Have you ever thought about using your current job as a launchpad for your own startup? In an article I wrote for the May issue, I found five entrepreneuers who did just that. Here are the five rules I culled from their experiences:
1. Use Your Salary as Funding
Finance your idea from your paycheck for as long as possible before selling a big stake to early investors.
2. Turn Common Complaints Into a Business Plan
Just because the company you are working for isn't filling a customer need doesn't mean you can't go off on your own to fill it.
3. Make Your Boss a Beta Tester
Try your product out first on your employer, and then perfect it.
4. Cash In On Your Company's Reputation
Use your connection to your former employer to open doors.
5. Convert Your Employer Into a Business Partner
Convince your company to spin off your unit.
Already, reader Douglas Long of New Endeavors Consulting suggests four more rules:
1. Spend some time in the sales department.
The most important thing about business is selling your clients. No matter what one’s previous role with their company, they need to know how to sell. This is particularly true for those who come out of the engineering and finance departments. Many people working in these departments spend their time either creating something or analyzing raw data but rarely have the opportunity to meet their customers face to face.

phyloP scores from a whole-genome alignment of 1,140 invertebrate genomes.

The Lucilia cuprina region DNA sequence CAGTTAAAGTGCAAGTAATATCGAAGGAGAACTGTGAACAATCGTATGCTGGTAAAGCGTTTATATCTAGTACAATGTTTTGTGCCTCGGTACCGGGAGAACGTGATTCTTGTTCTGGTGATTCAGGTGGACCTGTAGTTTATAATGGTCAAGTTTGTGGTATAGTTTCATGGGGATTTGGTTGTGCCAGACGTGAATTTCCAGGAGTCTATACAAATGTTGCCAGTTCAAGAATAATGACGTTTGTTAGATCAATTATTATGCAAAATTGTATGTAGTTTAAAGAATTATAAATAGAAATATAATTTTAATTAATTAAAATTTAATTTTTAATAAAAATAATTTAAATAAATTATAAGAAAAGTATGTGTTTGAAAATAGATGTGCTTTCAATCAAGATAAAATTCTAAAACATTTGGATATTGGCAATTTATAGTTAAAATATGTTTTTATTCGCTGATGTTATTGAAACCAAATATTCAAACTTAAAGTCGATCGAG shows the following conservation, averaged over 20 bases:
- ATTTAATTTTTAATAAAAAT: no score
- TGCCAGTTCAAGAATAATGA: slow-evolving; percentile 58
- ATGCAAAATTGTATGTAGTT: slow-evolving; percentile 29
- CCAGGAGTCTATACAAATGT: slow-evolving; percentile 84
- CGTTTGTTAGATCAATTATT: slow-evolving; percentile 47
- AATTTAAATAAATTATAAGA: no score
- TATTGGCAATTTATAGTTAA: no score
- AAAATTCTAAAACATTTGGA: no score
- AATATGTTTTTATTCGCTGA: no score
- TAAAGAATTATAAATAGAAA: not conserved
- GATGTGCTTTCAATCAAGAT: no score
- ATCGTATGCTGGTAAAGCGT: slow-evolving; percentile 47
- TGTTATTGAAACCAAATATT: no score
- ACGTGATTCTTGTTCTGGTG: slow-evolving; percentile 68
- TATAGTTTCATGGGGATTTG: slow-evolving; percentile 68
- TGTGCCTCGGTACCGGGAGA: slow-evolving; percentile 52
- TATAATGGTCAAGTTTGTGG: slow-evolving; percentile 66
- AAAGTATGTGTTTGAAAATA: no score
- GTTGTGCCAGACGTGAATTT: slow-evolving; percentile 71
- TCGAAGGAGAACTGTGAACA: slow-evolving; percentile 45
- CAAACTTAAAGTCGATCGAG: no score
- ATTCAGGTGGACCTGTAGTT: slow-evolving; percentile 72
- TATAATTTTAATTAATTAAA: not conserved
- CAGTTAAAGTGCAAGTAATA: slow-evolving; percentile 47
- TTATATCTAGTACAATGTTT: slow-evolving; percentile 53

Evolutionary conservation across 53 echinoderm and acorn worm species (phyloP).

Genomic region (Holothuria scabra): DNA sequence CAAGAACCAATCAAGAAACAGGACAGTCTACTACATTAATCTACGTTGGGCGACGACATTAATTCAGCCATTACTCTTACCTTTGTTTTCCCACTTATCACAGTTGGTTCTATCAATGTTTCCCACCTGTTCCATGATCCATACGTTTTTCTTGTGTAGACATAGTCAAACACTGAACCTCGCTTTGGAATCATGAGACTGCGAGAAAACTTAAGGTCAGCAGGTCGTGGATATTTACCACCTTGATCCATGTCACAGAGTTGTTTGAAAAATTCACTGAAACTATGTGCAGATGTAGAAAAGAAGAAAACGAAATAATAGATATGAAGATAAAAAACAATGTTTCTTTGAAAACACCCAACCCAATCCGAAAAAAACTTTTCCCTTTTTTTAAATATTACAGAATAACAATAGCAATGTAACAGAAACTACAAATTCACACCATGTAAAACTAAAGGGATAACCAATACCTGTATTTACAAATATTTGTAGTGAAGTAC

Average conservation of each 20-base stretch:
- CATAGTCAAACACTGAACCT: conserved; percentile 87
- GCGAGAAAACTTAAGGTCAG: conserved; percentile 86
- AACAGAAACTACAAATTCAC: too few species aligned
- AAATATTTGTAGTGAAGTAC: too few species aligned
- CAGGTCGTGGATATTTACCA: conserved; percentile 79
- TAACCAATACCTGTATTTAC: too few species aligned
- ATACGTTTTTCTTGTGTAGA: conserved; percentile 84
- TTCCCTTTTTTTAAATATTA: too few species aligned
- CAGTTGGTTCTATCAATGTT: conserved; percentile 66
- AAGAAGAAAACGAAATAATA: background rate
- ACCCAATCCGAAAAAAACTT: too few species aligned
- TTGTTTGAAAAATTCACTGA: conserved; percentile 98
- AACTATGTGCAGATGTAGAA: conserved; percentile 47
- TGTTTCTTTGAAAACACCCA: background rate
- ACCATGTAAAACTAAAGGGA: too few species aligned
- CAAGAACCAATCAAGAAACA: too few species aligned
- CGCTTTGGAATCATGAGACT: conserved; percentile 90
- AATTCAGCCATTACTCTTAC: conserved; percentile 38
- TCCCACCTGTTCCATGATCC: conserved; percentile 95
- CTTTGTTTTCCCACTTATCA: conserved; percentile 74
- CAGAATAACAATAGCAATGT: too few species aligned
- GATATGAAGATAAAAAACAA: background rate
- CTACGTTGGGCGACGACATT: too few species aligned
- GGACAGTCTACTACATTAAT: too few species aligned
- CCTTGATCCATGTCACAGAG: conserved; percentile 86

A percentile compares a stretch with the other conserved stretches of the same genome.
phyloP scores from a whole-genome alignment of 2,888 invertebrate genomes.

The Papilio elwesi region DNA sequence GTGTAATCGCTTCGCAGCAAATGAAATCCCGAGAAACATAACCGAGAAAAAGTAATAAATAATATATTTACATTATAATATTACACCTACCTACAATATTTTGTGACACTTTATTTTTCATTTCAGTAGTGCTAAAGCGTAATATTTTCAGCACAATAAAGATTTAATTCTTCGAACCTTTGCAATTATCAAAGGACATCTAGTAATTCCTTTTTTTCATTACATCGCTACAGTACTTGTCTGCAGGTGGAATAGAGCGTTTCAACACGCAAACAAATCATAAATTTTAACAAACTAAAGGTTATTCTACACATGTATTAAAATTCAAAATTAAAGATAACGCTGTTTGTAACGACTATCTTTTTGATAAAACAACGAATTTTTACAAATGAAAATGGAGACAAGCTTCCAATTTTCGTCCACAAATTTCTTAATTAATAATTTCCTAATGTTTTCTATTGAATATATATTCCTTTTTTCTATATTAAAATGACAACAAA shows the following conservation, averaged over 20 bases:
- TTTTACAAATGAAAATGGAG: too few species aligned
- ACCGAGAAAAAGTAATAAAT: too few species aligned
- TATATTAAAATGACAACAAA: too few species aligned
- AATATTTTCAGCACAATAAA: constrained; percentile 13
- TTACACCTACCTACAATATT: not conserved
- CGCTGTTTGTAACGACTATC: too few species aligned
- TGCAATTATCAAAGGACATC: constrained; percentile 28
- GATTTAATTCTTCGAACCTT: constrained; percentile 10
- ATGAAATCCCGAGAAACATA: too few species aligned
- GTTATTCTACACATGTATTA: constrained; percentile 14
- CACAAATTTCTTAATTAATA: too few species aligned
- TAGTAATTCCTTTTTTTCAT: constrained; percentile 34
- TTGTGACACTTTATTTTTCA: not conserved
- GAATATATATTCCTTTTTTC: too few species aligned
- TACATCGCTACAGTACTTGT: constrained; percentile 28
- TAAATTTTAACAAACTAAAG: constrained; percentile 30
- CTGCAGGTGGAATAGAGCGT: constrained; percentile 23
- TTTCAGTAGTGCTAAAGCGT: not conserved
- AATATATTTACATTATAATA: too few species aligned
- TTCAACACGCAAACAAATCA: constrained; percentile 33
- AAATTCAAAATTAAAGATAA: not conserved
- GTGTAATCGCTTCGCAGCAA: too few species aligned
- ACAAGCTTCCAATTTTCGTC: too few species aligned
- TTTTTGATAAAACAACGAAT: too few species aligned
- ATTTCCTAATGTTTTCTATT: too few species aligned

2. Ask the bosses for the opportunity to manage a group or department.
One of the most difficult aspects of being an entrepreneur is managing others. If an entrepreneur can not motivate others to follow his/her lead, the business is dead.
3. Raise sufficient capital
The reason most businesses fail is due the lack of money to sustain them during their start up phase. As a rule of thumb, I advise my clients to take whatever estimate they have and triple it.
4. Learn the business cycle
As an employee, a budding entrepreneur can observe how to react when times are good and bad.
(Got your own rules? Add them to comments)